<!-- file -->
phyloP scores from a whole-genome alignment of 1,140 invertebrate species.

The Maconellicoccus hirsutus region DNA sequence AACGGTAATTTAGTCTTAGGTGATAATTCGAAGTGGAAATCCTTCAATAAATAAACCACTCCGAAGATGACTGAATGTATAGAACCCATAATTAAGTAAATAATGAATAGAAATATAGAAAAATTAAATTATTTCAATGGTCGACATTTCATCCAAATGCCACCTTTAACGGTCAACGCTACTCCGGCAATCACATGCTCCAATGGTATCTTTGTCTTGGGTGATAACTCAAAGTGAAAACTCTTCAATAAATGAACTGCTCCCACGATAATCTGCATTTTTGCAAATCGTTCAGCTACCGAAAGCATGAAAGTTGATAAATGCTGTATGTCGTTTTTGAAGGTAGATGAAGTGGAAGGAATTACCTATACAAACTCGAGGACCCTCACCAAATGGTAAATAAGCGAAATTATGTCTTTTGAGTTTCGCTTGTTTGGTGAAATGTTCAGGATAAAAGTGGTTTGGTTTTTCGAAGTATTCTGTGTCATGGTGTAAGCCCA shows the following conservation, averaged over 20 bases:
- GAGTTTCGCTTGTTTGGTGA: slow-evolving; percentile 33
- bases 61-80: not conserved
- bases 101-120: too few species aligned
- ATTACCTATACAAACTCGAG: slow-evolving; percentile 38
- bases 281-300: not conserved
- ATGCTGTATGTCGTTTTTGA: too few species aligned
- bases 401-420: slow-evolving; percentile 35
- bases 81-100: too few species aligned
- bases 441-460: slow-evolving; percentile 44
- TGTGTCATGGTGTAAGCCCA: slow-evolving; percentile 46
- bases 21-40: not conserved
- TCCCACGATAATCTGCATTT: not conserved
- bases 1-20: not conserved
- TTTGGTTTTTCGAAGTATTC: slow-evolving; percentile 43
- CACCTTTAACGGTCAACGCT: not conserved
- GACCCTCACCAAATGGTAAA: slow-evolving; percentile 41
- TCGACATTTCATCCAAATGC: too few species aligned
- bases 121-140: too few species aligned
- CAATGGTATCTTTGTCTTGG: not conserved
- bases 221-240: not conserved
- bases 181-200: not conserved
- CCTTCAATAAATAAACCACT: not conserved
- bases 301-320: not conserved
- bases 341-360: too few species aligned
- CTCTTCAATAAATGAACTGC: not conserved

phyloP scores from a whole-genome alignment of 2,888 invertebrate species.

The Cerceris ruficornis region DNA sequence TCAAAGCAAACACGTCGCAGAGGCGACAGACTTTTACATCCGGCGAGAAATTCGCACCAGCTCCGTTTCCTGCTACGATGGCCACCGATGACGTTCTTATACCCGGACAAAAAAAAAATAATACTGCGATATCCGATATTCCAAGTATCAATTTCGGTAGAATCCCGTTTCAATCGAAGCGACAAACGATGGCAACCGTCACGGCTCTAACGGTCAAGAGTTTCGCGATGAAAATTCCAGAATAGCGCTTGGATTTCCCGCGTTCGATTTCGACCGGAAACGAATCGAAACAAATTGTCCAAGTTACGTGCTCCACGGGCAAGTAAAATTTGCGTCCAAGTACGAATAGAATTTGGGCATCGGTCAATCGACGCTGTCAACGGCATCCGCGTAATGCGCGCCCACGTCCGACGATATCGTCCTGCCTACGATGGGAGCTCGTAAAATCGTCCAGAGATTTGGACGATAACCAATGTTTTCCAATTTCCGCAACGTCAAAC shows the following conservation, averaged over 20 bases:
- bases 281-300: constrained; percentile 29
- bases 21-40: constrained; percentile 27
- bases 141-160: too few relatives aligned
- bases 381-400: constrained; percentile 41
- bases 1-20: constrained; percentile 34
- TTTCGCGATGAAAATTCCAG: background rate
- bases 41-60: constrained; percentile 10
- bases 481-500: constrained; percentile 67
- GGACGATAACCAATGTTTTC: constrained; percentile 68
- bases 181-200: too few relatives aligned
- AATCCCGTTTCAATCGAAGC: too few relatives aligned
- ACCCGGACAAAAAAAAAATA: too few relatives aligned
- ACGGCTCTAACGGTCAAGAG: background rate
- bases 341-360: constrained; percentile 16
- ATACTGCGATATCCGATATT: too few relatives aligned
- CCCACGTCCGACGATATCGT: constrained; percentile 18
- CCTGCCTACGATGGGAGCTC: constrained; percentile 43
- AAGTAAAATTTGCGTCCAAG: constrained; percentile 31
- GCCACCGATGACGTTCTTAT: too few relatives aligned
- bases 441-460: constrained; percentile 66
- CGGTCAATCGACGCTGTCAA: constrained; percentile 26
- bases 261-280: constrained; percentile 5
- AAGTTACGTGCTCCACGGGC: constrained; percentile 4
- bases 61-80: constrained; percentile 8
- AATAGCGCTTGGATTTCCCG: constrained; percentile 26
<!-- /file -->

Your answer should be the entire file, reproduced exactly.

phyloP scores from a whole-genome alignment of 1,140 invertebrate species.

The Maconellicoccus hirsutus region DNA sequence AACGGTAATTTAGTCTTAGGTGATAATTCGAAGTGGAAATCCTTCAATAAATAAACCACTCCGAAGATGACTGAATGTATAGAACCCATAATTAAGTAAATAATGAATAGAAATATAGAAAAATTAAATTATTTCAATGGTCGACATTTCATCCAAATGCCACCTTTAACGGTCAACGCTACTCCGGCAATCACATGCTCCAATGGTATCTTTGTCTTGGGTGATAACTCAAAGTGAAAACTCTTCAATAAATGAACTGCTCCCACGATAATCTGCATTTTTGCAAATCGTTCAGCTACCGAAAGCATGAAAGTTGATAAATGCTGTATGTCGTTTTTGAAGGTAGATGAAGTGGAAGGAATTACCTATACAAACTCGAGGACCCTCACCAAATGGTAAATAAGCGAAATTATGTCTTTTGAGTTTCGCTTGTTTGGTGAAATGTTCAGGATAAAAGTGGTTTGGTTTTTCGAAGTATTCTGTGTCATGGTGTAAGCCCA shows the following conservation, averaged over 20 bases:
- GAGTTTCGCTTGTTTGGTGA: slow-evolving; percentile 33
- bases 61-80: not conserved
- bases 101-120: too few species aligned
- ATTACCTATACAAACTCGAG: slow-evolving; percentile 38
- bases 281-300: not conserved
- ATGCTGTATGTCGTTTTTGA: too few species aligned
- bases 401-420: slow-evolving; percentile 35
- bases 81-100: too few species aligned
- bases 441-460: slow-evolving; percentile 44
- TGTGTCATGGTGTAAGCCCA: slow-evolving; percentile 46
- bases 21-40: not conserved
- TCCCACGATAATCTGCATTT: not conserved
- bases 1-20: not conserved
- TTTGGTTTTTCGAAGTATTC: slow-evolving; percentile 43
- CACCTTTAACGGTCAACGCT: not conserved
- GACCCTCACCAAATGGTAAA: slow-evolving; percentile 41
- TCGACATTTCATCCAAATGC: too few species aligned
- bases 121-140: too few species aligned
- CAATGGTATCTTTGTCTTGG: not conserved
- bases 221-240: not conserved
- bases 181-200: not conserved
- CCTTCAATAAATAAACCACT: not conserved
- bases 301-320: not conserved
- bases 341-360: too few species aligned
- CTCTTCAATAAATGAACTGC: not conserved

phyloP scores from a whole-genome alignment of 2,888 invertebrate species.

The Cerceris ruficornis region DNA sequence TCAAAGCAAACACGTCGCAGAGGCGACAGACTTTTACATCCGGCGAGAAATTCGCACCAGCTCCGTTTCCTGCTACGATGGCCACCGATGACGTTCTTATACCCGGACAAAAAAAAAATAATACTGCGATATCCGATATTCCAAGTATCAATTTCGGTAGAATCCCGTTTCAATCGAAGCGACAAACGATGGCAACCGTCACGGCTCTAACGGTCAAGAGTTTCGCGATGAAAATTCCAGAATAGCGCTTGGATTTCCCGCGTTCGATTTCGACCGGAAACGAATCGAAACAAATTGTCCAAGTTACGTGCTCCACGGGCAAGTAAAATTTGCGTCCAAGTACGAATAGAATTTGGGCATCGGTCAATCGACGCTGTCAACGGCATCCGCGTAATGCGCGCCCACGTCCGACGATATCGTCCTGCCTACGATGGGAGCTCGTAAAATCGTCCAGAGATTTGGACGATAACCAATGTTTTCCAATTTCCGCAACGTCAAAC shows the following conservation, averaged over 20 bases:
- bases 281-300: constrained; percentile 29
- bases 21-40: constrained; percentile 27
- bases 141-160: too few relatives aligned
- bases 381-400: constrained; percentile 41
- bases 1-20: constrained; percentile 34
- TTTCGCGATGAAAATTCCAG: background rate
- bases 41-60: constrained; percentile 10
- bases 481-500: constrained; percentile 67
- GGACGATAACCAATGTTTTC: constrained; percentile 68
- bases 181-200: too few relatives aligned
- AATCCCGTTTCAATCGAAGC: too few relatives aligned
- ACCCGGACAAAAAAAAAATA: too few relatives aligned
- ACGGCTCTAACGGTCAAGAG: background rate
- bases 341-360: constrained; percentile 16
- ATACTGCGATATCCGATATT: too few relatives aligned
- CCCACGTCCGACGATATCGT: constrained; percentile 18
- CCTGCCTACGATGGGAGCTC: constrained; percentile 43
- AAGTAAAATTTGCGTCCAAG: constrained; percentile 31
- GCCACCGATGACGTTCTTAT: too few relatives aligned
- bases 441-460: constrained; percentile 66
- CGGTCAATCGACGCTGTCAA: constrained; percentile 26
- bases 261-280: constrained; percentile 5
- AAGTTACGTGCTCCACGGGC: constrained; percentile 4
- bases 61-80: constrained; percentile 8
- AATAGCGCTTGGATTTCCCG: constrained; percentile 26